Fair enough. But the second one is a story. My second item is a story from The Wall Street Journal from it is now two days ago. But it is all the more relevant because of what we talked about yesterday on this podcast, that Janet Yellen at the Treasury Department and the Congressional Budget Office, both say that early June is when we’re going to hit the X date for the debt limit. Jon Hilsenrath, who’s a very well plugged in Federal Reserve reporter has a piece in The Journal about what the Treasury Department and the Federal Reserve might do if there is actually a default, because Republicans in Congress won’t lift the debt limit. Anyway, he goes through a bunch of scenarios. I recommend it to you because believe me, when I tell you, you’re gonna be hearing more about this story in the next 30 days, than you really ever would want to and it will help you to know what some of the ground rules are. Hilsenrath lays them out. But the last paragraph of this story is the kicker. So Hilsenrath goes through, you know what happened in 2011, what happened in various other debt limits standoffs. And it closes with this. “More than a decade later” speaking about the 2011 crisis now in the present day, “more than a decade later, Ms. Yellen is now Treasury Secretary, and it is still hard to say if she is ready for what comes next.” That is not a reassuring way to frame the next 30 years of our lives.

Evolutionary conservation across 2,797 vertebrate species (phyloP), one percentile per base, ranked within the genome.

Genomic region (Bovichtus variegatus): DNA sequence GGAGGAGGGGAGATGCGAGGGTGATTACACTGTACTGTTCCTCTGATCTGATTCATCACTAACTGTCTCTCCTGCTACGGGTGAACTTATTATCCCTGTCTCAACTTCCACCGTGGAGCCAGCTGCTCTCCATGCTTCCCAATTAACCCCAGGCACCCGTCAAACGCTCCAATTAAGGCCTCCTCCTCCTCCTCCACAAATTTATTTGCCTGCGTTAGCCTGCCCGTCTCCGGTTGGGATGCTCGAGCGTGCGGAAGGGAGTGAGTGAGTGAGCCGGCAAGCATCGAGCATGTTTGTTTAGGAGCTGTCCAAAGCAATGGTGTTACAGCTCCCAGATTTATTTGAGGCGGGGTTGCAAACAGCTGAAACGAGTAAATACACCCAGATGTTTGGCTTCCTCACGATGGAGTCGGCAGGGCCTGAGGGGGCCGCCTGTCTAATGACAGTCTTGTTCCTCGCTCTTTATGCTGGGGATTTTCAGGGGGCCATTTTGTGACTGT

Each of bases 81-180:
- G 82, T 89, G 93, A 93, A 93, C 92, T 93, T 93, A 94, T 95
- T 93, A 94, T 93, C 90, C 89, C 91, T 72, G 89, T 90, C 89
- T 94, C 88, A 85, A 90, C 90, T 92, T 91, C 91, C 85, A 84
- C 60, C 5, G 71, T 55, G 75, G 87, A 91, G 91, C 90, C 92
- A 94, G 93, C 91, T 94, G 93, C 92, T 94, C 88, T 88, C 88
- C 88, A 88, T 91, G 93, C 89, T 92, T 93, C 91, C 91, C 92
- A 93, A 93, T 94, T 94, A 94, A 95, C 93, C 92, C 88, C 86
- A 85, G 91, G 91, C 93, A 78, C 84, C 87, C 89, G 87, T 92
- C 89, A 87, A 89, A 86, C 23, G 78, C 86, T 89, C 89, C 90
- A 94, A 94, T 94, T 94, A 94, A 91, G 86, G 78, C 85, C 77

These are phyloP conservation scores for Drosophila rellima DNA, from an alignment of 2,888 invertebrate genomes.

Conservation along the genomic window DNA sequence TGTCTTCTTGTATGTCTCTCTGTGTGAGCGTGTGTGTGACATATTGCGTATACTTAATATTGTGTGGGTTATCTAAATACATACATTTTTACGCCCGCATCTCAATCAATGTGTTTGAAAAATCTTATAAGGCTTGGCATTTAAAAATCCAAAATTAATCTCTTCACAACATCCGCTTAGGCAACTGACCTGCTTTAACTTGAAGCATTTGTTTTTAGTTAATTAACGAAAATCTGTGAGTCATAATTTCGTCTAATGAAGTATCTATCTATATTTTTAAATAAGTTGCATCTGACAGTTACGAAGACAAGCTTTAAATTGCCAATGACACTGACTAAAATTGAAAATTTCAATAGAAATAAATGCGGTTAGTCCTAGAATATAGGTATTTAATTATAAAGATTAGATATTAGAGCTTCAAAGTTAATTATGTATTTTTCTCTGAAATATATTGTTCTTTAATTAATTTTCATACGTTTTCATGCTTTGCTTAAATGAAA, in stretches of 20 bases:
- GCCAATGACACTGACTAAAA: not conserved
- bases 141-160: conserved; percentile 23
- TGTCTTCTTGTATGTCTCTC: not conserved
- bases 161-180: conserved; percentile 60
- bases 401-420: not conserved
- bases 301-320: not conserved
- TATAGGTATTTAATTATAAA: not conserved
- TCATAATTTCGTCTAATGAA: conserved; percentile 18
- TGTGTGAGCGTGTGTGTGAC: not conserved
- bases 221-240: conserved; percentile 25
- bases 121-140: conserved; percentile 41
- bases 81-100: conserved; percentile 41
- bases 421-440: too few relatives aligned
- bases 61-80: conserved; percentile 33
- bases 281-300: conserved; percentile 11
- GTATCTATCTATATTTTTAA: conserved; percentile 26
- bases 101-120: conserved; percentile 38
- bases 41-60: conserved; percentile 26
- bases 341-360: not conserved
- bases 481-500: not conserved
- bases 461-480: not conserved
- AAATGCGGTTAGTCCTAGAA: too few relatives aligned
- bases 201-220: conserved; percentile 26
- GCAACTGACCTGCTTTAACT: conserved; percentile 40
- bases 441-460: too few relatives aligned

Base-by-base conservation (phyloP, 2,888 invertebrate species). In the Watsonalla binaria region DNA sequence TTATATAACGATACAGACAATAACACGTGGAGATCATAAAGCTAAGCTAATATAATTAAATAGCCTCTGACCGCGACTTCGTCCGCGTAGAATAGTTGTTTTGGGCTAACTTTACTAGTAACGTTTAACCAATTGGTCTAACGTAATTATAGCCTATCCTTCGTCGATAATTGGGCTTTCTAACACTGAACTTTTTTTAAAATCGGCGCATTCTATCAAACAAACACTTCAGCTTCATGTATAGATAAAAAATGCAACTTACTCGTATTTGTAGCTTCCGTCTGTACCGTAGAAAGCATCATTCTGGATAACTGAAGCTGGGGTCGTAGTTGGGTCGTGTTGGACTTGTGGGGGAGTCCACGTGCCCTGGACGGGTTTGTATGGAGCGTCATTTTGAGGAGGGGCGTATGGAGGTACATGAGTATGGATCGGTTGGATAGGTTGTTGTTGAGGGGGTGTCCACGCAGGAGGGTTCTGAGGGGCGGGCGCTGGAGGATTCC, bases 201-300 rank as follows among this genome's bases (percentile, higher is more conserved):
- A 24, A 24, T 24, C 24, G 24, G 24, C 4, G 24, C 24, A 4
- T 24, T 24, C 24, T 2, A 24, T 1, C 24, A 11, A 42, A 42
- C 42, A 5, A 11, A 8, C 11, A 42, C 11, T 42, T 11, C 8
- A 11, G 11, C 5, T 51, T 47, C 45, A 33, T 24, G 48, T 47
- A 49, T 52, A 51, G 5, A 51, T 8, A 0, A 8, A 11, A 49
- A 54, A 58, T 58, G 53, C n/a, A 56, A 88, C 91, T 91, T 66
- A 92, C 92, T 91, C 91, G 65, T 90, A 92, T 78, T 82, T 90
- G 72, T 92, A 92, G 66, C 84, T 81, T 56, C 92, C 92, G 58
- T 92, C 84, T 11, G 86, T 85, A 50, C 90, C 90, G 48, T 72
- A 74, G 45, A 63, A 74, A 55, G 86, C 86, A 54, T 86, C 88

Kimberly Adams 

Yeah, and just to sort of lay out the stakes that are highlighted here, and that we’ve we’ve covered in these debt ceiling debates over the years, it will come down to really hard decisions about who gets paid, and prioritizing servicing the national debt and paying interest payments so that doesn’t collapse the global economy. But you know, at the expense of what? At the expense of paying our service members, at the expense of paying people’s social security checks, at the expense of paying out government contractors who are providing services to the federal government. There’s going to end up being a ranking of if this actually happens. Who actually gets paid and when?

Kai Ryssdal 

Yeah and it’s gonna be messy. It’s gonna be very messy.

Kimberly Adams 

Messy. Messy. Alright, that is it for the news fix who let us do the mailbag.

Mailbag 

Hi Kai and Kimberly. This is Godfrey from San Francisco. Jessie from Charleston, South Carolina. And I have a follow up question. It has me thinking and feeling a lot of things.

Kimberly Adams 

We have been talking quite a bit about how chat GPT is already changing the way we work. And there’s some of that in that a World Economic Forum report I was just talking about. Megan sent us this message about how her company is dealing with AI.

Megan